Translating Post-Genocide Recovery

Kubabarira (Shared Suffering), Justice, and Grassroots Performance Associations in Rwanda

Thursday, February 9, 2017
At 6 PM

Ella Weed Room
Milbank Hall, Room 223
Barnard Campus

Free Event
No reservations necessary

Following the 1994 Rwandan Genocide against the Tutsi, the country was in a state of ruin. An indigenous form of mediation known as gacaca was reinvented to try the perpetrators of the genocide. In an effort to establish justice and reconciliation, perpetrators were mandated to declare their guilt and to request forgiveness during the national implementation of the courts between 2004-2012.

Dr. Breed explores the differences between concepts of “forgiveness” and kubabarira, the Rwandan notion of “shared suffering,” considering the justice and reconciliation process both through the formal gacaca courts and performances staged by grassroots associations. She will discuss the negotiations of the gacaca courts to address the espoused goals of justice and reconciliation alongside kubabarira. Her talk will also ask how gacaca has been used as a national performance to stage the power of the Rwandan Patriotic Front, to address the collective guilt of the Hutu population, and to memorialize and commemorate the genocide through a weekly ritual of testimony, justice and reconciliation, excavating memories of the genocide as a traumatic point of departure from which history is rewritten and Rwandanicity is enacted, iterated, and performed.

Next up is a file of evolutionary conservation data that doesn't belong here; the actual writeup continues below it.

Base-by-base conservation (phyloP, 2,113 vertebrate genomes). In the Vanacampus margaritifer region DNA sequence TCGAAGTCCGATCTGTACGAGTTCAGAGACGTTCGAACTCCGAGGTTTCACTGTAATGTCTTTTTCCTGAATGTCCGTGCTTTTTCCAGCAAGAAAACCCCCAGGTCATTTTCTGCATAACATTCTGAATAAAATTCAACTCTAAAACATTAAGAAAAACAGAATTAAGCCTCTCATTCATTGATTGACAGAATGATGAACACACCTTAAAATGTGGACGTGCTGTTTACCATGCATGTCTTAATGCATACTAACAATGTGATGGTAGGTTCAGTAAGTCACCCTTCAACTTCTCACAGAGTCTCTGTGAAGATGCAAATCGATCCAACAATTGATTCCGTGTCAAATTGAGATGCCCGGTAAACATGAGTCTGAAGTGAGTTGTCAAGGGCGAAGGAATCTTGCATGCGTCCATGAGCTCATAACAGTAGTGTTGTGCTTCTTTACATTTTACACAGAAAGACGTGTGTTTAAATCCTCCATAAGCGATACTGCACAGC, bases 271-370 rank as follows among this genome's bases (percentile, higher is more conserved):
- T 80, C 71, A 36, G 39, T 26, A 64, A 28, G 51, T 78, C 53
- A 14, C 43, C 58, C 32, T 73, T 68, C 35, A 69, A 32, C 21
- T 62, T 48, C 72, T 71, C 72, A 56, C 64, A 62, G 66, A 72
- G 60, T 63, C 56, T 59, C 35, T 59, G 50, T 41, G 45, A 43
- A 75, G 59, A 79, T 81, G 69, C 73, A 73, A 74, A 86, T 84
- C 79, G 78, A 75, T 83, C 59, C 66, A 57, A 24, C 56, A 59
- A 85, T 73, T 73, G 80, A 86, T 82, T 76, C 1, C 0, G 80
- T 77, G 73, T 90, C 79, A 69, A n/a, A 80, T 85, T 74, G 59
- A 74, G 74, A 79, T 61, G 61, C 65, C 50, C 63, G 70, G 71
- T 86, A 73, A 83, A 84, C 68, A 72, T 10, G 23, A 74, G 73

Dr. Ananda Breed

Ananda Breed is author of Performing the Nation: Genocide, Justice and Reconciliation (Seagull Books 2014) and of several publications addressing transitional systems of governance and the arts. She has worked as a consultant for IREX and UNICEF in Kyrgyzstan on conflict negotiation and has conducted applied performance workshops in the Democratic Republic of Congo, Indonesia, Japan, Kyrgyzstan, Nepal, Palestine, Rwanda, and Turkey. Breed is Reader in Performing Arts and Co-director of the Centre for Performing Arts Development at the University of East London.


Sponsored by
Barnard College Department of Theatre,
Stages of Inquiry
Barnard Center for Translation Studies
Willen Seminar in Translation Studies